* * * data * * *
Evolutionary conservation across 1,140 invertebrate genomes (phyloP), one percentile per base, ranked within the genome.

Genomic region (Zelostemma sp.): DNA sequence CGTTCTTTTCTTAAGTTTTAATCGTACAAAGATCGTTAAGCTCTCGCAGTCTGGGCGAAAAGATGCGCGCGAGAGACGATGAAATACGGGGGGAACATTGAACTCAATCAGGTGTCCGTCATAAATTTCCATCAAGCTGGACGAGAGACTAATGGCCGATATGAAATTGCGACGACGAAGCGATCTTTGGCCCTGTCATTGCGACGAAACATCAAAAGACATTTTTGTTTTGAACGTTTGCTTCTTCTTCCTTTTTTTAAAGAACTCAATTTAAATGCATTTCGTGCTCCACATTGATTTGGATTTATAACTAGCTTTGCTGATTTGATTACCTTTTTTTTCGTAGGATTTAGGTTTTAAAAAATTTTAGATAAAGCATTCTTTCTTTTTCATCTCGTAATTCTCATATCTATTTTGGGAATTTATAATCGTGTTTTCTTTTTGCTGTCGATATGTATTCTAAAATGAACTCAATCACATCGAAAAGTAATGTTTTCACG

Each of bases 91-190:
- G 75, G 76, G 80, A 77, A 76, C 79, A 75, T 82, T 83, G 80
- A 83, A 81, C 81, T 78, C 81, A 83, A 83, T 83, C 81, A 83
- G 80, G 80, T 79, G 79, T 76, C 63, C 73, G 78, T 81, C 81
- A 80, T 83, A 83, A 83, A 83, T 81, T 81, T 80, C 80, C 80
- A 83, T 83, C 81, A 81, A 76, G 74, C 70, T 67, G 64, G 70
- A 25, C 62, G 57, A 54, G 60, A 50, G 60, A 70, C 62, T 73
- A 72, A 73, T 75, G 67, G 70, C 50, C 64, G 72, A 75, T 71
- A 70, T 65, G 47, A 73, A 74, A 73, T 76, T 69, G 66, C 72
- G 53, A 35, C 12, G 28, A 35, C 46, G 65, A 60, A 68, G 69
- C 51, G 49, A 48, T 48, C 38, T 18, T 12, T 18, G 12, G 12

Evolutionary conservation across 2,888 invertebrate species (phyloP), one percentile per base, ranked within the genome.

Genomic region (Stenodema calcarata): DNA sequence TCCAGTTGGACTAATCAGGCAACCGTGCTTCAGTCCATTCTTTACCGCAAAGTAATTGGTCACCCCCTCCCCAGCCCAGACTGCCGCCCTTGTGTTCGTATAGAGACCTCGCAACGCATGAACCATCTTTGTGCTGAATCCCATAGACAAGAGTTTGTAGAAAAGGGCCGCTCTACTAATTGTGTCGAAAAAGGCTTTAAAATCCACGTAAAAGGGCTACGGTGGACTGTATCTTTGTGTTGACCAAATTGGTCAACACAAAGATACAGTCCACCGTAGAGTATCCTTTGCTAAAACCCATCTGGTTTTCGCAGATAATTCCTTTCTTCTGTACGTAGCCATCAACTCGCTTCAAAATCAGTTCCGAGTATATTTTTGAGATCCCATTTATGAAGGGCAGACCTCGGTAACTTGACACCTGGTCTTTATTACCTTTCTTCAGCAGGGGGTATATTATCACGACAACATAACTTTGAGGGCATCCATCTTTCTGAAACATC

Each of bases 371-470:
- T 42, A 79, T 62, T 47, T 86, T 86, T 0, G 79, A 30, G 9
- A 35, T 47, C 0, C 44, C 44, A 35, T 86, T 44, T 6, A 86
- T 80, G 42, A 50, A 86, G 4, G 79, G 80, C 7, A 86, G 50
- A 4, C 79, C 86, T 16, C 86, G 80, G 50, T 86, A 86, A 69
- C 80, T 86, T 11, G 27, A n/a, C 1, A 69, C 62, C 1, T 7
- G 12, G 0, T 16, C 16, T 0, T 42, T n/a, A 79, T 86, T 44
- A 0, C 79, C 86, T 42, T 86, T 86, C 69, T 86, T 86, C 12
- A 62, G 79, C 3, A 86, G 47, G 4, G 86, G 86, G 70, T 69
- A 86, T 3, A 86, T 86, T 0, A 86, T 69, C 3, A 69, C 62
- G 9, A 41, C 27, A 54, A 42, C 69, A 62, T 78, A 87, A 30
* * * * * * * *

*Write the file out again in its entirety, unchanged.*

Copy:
Evolutionary conservation across 1,140 invertebrate genomes (phyloP), one percentile per base, ranked within the genome.

Genomic region (Zelostemma sp.): DNA sequence CGTTCTTTTCTTAAGTTTTAATCGTACAAAGATCGTTAAGCTCTCGCAGTCTGGGCGAAAAGATGCGCGCGAGAGACGATGAAATACGGGGGGAACATTGAACTCAATCAGGTGTCCGTCATAAATTTCCATCAAGCTGGACGAGAGACTAATGGCCGATATGAAATTGCGACGACGAAGCGATCTTTGGCCCTGTCATTGCGACGAAACATCAAAAGACATTTTTGTTTTGAACGTTTGCTTCTTCTTCCTTTTTTTAAAGAACTCAATTTAAATGCATTTCGTGCTCCACATTGATTTGGATTTATAACTAGCTTTGCTGATTTGATTACCTTTTTTTTCGTAGGATTTAGGTTTTAAAAAATTTTAGATAAAGCATTCTTTCTTTTTCATCTCGTAATTCTCATATCTATTTTGGGAATTTATAATCGTGTTTTCTTTTTGCTGTCGATATGTATTCTAAAATGAACTCAATCACATCGAAAAGTAATGTTTTCACG

Each of bases 91-190:
- G 75, G 76, G 80, A 77, A 76, C 79, A 75, T 82, T 83, G 80
- A 83, A 81, C 81, T 78, C 81, A 83, A 83, T 83, C 81, A 83
- G 80, G 80, T 79, G 79, T 76, C 63, C 73, G 78, T 81, C 81
- A 80, T 83, A 83, A 83, A 83, T 81, T 81, T 80, C 80, C 80
- A 83, T 83, C 81, A 81, A 76, G 74, C 70, T 67, G 64, G 70
- A 25, C 62, G 57, A 54, G 60, A 50, G 60, A 70, C 62, T 73
- A 72, A 73, T 75, G 67, G 70, C 50, C 64, G 72, A 75, T 71
- A 70, T 65, G 47, A 73, A 74, A 73, T 76, T 69, G 66, C 72
- G 53, A 35, C 12, G 28, A 35, C 46, G 65, A 60, A 68, G 69
- C 51, G 49, A 48, T 48, C 38, T 18, T 12, T 18, G 12, G 12

Evolutionary conservation across 2,888 invertebrate species (phyloP), one percentile per base, ranked within the genome.

Genomic region (Stenodema calcarata): DNA sequence TCCAGTTGGACTAATCAGGCAACCGTGCTTCAGTCCATTCTTTACCGCAAAGTAATTGGTCACCCCCTCCCCAGCCCAGACTGCCGCCCTTGTGTTCGTATAGAGACCTCGCAACGCATGAACCATCTTTGTGCTGAATCCCATAGACAAGAGTTTGTAGAAAAGGGCCGCTCTACTAATTGTGTCGAAAAAGGCTTTAAAATCCACGTAAAAGGGCTACGGTGGACTGTATCTTTGTGTTGACCAAATTGGTCAACACAAAGATACAGTCCACCGTAGAGTATCCTTTGCTAAAACCCATCTGGTTTTCGCAGATAATTCCTTTCTTCTGTACGTAGCCATCAACTCGCTTCAAAATCAGTTCCGAGTATATTTTTGAGATCCCATTTATGAAGGGCAGACCTCGGTAACTTGACACCTGGTCTTTATTACCTTTCTTCAGCAGGGGGTATATTATCACGACAACATAACTTTGAGGGCATCCATCTTTCTGAAACATC

Each of bases 371-470:
- T 42, A 79, T 62, T 47, T 86, T 86, T 0, G 79, A 30, G 9
- A 35, T 47, C 0, C 44, C 44, A 35, T 86, T 44, T 6, A 86
- T 80, G 42, A 50, A 86, G 4, G 79, G 80, C 7, A 86, G 50
- A 4, C 79, C 86, T 16, C 86, G 80, G 50, T 86, A 86, A 69
- C 80, T 86, T 11, G 27, A n/a, C 1, A 69, C 62, C 1, T 7
- G 12, G 0, T 16, C 16, T 0, T 42, T n/a, A 79, T 86, T 44
- A 0, C 79, C 86, T 42, T 86, T 86, C 69, T 86, T 86, C 12
- A 62, G 79, C 3, A 86, G 47, G 4, G 86, G 86, G 70, T 69
- A 86, T 3, A 86, T 86, T 0, A 86, T 69, C 3, A 69, C 62
- G 9, A 41, C 27, A 54, A 42, C 69, A 62, T 78, A 87, A 30